Welfare - Poverty Category. Something to think about. Parks & zoos in this country usually have signs that ask us "Please Do Not Feed the Animals." The stated reason for this policy is because "The animals will grow dependent on handouts and will not learn to take care of themselves."

Do welfare states boost economic growth, or stunt it?

from BBC,

... the same basic idea links every welfare state: that the ultimate responsibility for ensuring people don't starve on the street should lie not with family, or charity, or private insurers, but with government.

This idea is not without its enemies. It is possible, after all, to mother too much. Every parent instinctively knows there's a balance: protect, but don't mollycoddle; nurture resilience, not dependence. And if overprotective parenting stunts personal growth, might too-generous welfare states stunt economic growth?

Could a single parent accumulate more from the welfare system than they could get by working at the minimum wage? In 2013, according to research by the Cato Institute, in no fewer than nine European countries, the answer to that question was "Yes". In three of them - Austria, Croatia and Denmark - the marginal tax rate was nearly 100%.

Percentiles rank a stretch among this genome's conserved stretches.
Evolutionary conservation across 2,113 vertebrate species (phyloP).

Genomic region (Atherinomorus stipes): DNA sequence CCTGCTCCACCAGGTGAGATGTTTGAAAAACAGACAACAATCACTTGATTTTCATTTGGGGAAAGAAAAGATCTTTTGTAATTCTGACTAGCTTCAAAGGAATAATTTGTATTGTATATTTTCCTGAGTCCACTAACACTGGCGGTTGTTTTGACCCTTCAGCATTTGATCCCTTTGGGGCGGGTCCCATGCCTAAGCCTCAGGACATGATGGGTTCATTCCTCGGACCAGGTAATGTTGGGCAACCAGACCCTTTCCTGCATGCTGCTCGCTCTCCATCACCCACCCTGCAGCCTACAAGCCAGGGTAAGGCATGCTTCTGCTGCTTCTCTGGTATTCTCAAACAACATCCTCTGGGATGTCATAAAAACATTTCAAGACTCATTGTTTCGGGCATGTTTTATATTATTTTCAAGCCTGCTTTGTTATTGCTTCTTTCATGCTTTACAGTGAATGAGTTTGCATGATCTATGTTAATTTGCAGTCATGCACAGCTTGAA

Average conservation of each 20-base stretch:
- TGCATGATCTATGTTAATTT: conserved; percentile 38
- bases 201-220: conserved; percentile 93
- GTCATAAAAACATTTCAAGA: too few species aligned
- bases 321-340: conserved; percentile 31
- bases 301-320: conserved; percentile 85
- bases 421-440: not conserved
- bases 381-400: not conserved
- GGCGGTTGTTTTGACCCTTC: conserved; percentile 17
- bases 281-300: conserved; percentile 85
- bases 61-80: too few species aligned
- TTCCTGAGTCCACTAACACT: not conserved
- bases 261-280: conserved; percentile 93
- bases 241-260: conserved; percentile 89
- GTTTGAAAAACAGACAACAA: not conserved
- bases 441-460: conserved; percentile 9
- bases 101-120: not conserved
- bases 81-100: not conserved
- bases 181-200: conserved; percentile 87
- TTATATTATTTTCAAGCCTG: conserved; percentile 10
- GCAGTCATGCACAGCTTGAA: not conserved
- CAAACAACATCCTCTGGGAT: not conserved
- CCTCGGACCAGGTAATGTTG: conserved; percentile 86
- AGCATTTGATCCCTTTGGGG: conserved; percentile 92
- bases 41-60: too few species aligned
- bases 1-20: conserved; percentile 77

But it's also plausible to think that welfare states can improve economic productivity. If you lose your job, unemployment benefit means you don't have to rush into another one: it gives you time to find a new position that makes best use of your skills.

So, do welfare states boost economic growth, or stunt it? It's not an easy question to answer - the systems have many moving parts, and each part could affect growth in many ways.

Welfare states don't make the pie bigger or smaller. But they do change the size of each individual slice. And that helps to keep a lid on inequality.

In America, the New Deal was attacked from the left and right.

It does seem utopian, in the sense of fantastically unrealistic. Could we really imagine a world in which everyone gets a regular cash handout, enough to meet their basic needs, no questions asked?

It would, of course, be enormously expensive.

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